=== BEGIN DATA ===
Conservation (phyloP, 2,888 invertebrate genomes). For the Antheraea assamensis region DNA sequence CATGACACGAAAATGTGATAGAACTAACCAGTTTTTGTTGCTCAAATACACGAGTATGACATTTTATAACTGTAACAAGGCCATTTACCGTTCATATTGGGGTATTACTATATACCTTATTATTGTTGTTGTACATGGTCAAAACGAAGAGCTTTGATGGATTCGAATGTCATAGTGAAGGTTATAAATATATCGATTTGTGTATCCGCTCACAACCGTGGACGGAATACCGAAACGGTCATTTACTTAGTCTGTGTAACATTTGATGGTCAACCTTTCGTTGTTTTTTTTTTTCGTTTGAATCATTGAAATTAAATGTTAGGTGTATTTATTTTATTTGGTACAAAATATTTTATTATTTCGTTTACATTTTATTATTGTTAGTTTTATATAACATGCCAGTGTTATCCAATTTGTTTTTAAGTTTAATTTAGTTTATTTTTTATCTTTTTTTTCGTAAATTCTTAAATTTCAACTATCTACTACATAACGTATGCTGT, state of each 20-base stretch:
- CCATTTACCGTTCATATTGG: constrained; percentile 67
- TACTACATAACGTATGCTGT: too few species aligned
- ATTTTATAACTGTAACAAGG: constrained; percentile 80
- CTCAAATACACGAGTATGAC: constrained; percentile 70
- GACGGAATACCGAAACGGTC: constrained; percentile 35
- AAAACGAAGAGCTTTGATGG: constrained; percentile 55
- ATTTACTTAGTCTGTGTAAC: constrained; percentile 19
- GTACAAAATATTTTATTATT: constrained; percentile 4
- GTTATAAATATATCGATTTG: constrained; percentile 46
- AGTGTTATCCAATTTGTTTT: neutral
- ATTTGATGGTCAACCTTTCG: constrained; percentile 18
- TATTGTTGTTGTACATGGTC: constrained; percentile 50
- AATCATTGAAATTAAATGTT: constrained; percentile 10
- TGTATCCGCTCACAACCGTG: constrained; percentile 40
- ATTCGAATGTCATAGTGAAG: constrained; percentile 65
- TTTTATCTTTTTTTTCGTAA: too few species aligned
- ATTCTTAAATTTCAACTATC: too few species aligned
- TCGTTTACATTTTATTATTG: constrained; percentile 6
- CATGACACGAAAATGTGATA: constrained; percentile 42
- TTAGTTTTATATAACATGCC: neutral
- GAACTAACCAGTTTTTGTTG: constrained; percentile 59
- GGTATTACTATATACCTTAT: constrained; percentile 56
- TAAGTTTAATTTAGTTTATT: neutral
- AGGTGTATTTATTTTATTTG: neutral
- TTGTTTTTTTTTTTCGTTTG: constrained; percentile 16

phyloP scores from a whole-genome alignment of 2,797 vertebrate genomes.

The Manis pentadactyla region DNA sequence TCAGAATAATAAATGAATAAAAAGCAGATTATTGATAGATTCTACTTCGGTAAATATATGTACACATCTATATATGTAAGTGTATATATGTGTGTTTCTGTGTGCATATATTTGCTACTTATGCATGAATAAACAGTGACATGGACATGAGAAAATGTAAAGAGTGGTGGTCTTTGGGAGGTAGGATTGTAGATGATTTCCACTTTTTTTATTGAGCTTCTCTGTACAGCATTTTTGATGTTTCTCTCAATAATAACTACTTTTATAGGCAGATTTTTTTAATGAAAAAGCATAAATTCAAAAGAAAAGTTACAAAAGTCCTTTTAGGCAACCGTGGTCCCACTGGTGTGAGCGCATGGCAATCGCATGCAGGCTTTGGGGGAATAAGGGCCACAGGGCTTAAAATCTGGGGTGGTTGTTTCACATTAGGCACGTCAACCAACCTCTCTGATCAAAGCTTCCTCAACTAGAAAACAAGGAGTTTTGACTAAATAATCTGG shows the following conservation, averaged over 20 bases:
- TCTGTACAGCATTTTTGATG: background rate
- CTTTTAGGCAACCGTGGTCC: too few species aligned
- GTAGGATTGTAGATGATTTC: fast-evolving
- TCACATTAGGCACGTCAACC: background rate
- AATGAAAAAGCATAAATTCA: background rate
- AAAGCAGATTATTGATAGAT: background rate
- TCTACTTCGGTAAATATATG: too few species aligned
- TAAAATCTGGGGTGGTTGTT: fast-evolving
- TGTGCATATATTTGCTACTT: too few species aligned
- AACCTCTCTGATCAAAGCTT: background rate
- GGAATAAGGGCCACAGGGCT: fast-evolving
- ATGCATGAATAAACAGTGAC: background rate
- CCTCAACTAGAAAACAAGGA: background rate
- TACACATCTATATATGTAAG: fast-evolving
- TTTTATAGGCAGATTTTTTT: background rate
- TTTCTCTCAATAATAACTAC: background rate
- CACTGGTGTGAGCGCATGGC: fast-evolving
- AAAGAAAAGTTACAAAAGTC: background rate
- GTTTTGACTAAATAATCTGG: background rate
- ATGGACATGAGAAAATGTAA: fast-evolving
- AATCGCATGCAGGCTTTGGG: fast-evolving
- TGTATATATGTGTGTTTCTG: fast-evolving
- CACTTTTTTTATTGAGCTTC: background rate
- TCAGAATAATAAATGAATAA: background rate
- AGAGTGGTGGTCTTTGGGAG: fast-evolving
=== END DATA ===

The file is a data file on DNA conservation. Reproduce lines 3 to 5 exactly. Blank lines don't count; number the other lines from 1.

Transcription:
- TACTACATAACGTATGCTGT: too few species aligned
- ATTTTATAACTGTAACAAGG: constrained; percentile 80
- CTCAAATACACGAGTATGAC: constrained; percentile 70